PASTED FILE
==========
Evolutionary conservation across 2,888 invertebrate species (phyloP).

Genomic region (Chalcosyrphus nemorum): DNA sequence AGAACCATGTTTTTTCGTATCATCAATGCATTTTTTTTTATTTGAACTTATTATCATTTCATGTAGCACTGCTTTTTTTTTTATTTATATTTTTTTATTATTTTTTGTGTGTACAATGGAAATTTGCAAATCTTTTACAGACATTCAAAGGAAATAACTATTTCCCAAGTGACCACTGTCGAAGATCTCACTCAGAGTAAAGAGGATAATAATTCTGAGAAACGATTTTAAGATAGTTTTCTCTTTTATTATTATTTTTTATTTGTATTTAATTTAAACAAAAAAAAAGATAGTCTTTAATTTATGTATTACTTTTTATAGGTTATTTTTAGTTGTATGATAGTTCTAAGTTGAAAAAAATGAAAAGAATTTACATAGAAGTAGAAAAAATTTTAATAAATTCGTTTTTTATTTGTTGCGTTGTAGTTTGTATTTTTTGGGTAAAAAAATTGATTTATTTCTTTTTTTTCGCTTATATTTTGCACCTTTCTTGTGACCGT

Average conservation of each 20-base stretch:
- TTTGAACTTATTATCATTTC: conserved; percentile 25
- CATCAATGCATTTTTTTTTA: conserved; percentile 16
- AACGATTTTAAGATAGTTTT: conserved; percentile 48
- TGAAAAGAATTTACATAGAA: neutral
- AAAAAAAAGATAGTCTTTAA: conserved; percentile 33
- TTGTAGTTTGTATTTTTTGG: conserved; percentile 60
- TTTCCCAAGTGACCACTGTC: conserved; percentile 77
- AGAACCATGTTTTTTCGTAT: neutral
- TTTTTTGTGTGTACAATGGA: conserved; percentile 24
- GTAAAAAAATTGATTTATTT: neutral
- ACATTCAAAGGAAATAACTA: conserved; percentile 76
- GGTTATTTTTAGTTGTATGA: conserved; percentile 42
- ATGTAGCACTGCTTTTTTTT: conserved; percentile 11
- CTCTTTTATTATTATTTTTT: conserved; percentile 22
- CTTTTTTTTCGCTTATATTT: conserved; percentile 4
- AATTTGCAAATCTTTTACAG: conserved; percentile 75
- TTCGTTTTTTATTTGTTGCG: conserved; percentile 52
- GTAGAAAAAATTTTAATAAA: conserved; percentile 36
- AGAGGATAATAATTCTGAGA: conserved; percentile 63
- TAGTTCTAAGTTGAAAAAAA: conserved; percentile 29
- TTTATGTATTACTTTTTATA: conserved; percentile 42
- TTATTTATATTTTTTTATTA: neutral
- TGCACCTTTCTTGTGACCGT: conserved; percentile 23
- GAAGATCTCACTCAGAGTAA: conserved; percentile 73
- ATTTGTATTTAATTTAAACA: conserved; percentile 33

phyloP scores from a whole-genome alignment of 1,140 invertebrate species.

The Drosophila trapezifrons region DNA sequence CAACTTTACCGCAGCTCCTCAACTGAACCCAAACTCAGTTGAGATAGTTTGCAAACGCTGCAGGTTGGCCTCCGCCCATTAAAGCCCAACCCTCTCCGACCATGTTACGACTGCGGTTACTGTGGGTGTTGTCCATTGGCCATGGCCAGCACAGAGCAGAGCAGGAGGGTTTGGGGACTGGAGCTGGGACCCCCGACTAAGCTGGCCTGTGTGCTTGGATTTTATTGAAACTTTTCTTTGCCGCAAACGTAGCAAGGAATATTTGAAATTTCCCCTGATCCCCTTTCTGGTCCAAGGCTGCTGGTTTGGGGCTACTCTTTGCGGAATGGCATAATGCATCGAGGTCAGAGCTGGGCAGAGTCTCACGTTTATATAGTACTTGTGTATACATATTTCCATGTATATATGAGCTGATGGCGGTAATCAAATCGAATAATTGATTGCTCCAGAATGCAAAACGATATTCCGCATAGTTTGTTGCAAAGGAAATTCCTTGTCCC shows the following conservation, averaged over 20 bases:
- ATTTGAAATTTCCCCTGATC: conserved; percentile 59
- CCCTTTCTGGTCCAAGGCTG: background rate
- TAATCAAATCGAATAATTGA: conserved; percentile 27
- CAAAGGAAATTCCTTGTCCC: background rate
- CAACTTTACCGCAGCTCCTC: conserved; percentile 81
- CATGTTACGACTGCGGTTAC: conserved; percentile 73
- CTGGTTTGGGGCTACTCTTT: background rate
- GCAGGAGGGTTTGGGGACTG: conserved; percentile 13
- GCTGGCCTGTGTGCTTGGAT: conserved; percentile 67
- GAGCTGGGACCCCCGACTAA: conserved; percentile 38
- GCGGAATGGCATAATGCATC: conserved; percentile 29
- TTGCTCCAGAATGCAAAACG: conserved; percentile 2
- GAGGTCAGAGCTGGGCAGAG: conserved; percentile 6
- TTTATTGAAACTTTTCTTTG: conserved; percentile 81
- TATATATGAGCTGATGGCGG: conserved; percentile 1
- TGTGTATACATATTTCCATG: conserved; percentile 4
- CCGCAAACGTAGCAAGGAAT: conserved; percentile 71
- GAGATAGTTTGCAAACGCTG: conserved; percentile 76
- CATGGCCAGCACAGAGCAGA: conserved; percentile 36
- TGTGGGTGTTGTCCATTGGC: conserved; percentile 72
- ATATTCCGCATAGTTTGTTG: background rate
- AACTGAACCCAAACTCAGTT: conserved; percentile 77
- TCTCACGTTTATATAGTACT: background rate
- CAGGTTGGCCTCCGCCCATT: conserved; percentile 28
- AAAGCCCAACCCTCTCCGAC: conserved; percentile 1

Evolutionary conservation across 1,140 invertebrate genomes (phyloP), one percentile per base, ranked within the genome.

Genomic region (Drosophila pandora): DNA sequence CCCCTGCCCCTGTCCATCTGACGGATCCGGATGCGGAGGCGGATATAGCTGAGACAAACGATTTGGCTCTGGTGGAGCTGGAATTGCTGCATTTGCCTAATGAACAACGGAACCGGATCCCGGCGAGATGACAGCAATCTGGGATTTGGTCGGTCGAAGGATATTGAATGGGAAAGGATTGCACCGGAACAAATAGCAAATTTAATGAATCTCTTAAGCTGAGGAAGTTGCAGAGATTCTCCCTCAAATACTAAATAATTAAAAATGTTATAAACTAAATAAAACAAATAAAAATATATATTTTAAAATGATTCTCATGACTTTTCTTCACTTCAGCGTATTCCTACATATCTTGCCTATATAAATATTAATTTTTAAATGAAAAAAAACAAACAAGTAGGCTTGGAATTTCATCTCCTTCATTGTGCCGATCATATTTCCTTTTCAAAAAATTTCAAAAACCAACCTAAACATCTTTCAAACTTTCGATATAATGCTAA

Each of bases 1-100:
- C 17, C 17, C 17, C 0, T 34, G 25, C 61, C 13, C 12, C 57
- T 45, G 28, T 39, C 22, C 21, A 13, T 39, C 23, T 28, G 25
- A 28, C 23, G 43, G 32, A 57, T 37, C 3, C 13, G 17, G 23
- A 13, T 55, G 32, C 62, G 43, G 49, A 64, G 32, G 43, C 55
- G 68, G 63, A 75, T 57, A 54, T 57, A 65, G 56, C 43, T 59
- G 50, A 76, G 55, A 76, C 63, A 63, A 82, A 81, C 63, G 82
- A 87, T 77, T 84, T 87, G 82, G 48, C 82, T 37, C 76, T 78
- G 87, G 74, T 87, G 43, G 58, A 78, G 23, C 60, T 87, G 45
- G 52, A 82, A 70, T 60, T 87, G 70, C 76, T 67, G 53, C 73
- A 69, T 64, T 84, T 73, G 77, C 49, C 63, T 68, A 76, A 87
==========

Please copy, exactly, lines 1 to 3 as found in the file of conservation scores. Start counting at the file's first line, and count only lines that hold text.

Evolutionary conservation across 2,888 invertebrate species (phyloP).

Genomic region (Chalcosyrphus nemorum): DNA sequence AGAACCATGTTTTTTCGTATCATCAATGCATTTTTTTTTATTTGAACTTATTATCATTTCATGTAGCACTGCTTTTTTTTTTATTTATATTTTTTTATTATTTTTTGTGTGTACAATGGAAATTTGCAAATCTTTTACAGACATTCAAAGGAAATAACTATTTCCCAAGTGACCACTGTCGAAGATCTCACTCAGAGTAAAGAGGATAATAATTCTGAGAAACGATTTTAAGATAGTTTTCTCTTTTATTATTATTTTTTATTTGTATTTAATTTAAACAAAAAAAAAGATAGTCTTTAATTTATGTATTACTTTTTATAGGTTATTTTTAGTTGTATGATAGTTCTAAGTTGAAAAAAATGAAAAGAATTTACATAGAAGTAGAAAAAATTTTAATAAATTCGTTTTTTATTTGTTGCGTTGTAGTTTGTATTTTTTGGGTAAAAAAATTGATTTATTTCTTTTTTTTCGCTTATATTTTGCACCTTTCTTGTGACCGT

Average conservation of each 20-base stretch: